BANGKOK — The prison sentence of a Yellowshirt activist who attempted to run over a group of police officers in 2008 was reduced by 30 years today.
Thailand’s Supreme Court upheld a guilty verdict for 58-year-old Preecha Treecharoon, who was charged with attempted murder, but reduced his sentence from 34 years in prison to three years and four months.
Protesters clash with police in front of the Parliament in Bangkok, 7 October 2008
The court said the lighter sentence was granted because Preecha was "acting out of momentary rage" when he crashed his pick-up truck into the "taunting" policemen, injuring five of them.
"When police officers cracked down on rallies of the People's Alliance for Democracy, some police officers taunted the demonstrators, which was unlawful and an abuse of power," the verdict read. "Mr. Preecha was also severely injured [in the clashes], having lost his right eye … Therefore, it led his outburst of momentary rage and wrongdoing against the five victims."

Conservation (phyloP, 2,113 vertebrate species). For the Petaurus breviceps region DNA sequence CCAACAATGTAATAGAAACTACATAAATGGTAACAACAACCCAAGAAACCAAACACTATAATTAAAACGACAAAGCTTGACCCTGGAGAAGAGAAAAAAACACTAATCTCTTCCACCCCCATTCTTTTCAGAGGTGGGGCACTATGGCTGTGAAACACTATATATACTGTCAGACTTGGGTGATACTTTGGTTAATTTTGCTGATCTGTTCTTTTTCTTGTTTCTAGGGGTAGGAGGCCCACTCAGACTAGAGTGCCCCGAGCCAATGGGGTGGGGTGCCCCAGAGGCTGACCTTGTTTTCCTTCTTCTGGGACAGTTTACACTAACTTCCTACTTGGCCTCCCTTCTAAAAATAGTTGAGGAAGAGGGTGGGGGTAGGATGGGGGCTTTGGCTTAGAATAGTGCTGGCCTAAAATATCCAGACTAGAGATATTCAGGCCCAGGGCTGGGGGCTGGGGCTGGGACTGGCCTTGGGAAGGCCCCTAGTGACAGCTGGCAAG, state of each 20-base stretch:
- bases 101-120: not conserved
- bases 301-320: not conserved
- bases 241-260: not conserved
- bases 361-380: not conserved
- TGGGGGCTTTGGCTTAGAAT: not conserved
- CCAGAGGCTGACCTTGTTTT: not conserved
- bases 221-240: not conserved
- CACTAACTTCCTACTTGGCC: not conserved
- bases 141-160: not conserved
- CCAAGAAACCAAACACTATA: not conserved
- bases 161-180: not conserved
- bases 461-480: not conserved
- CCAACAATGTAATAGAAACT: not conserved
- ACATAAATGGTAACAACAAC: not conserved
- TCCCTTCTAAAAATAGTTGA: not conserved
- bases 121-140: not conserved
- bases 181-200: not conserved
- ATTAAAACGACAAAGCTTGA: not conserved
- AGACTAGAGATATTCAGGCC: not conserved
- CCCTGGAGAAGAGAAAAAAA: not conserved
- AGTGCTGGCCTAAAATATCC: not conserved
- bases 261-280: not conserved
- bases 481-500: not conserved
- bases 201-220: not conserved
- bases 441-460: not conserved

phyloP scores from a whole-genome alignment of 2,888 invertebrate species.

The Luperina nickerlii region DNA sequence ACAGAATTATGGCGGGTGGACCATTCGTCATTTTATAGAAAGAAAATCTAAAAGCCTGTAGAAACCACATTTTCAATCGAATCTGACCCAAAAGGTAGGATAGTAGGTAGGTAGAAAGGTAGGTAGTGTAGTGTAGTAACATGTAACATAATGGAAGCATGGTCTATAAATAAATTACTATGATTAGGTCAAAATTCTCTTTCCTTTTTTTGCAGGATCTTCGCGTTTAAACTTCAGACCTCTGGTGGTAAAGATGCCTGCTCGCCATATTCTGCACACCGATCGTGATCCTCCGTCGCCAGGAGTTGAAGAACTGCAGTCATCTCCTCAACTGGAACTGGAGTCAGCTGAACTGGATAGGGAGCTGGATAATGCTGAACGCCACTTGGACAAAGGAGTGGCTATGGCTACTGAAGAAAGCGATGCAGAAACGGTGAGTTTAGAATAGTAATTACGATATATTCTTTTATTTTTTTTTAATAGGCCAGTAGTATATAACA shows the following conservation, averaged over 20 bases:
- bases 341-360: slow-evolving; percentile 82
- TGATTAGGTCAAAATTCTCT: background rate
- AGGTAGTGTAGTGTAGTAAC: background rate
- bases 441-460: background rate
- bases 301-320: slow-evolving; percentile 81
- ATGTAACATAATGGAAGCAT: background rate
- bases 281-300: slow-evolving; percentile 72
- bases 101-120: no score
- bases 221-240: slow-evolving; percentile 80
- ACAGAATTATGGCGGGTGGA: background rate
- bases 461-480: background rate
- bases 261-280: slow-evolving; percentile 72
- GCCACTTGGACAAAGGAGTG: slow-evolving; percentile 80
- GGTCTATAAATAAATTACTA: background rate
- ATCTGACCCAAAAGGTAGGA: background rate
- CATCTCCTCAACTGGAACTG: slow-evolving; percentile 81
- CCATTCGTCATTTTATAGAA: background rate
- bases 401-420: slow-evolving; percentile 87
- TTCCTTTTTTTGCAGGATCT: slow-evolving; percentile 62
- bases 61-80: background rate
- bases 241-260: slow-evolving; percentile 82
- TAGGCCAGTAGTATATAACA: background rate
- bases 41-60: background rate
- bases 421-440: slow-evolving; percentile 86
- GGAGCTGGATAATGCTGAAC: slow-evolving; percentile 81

The judge also found Preecha guilty of unlawful assembly because some of the protesters were armed.
The Yellowshirt activists were protesting against a government led by allies of former Prime Minister Thaksin Shinawatra, who was ousted in a coup in 2006 and lives in self-imposed exile. The Yellowshirts, a conservative faction of middle class urbanites and traditional elites, abhor Thaksin, and view him as a corrupt tyrant who has continued to exert influence of Thailand through proxy governments.
On the morning of 7 October 2008, riot police attempted to disperse the protesters with tear gas and batons, prompting the protesters to fight back with slingshots and wooden sticks. Two protesters died in the clashes.
Yellowshirt leaders accused police of using poorly maintained tear gas cannisters that reportedly exploded on impact, but Thai police have vehemently denied the allegation.
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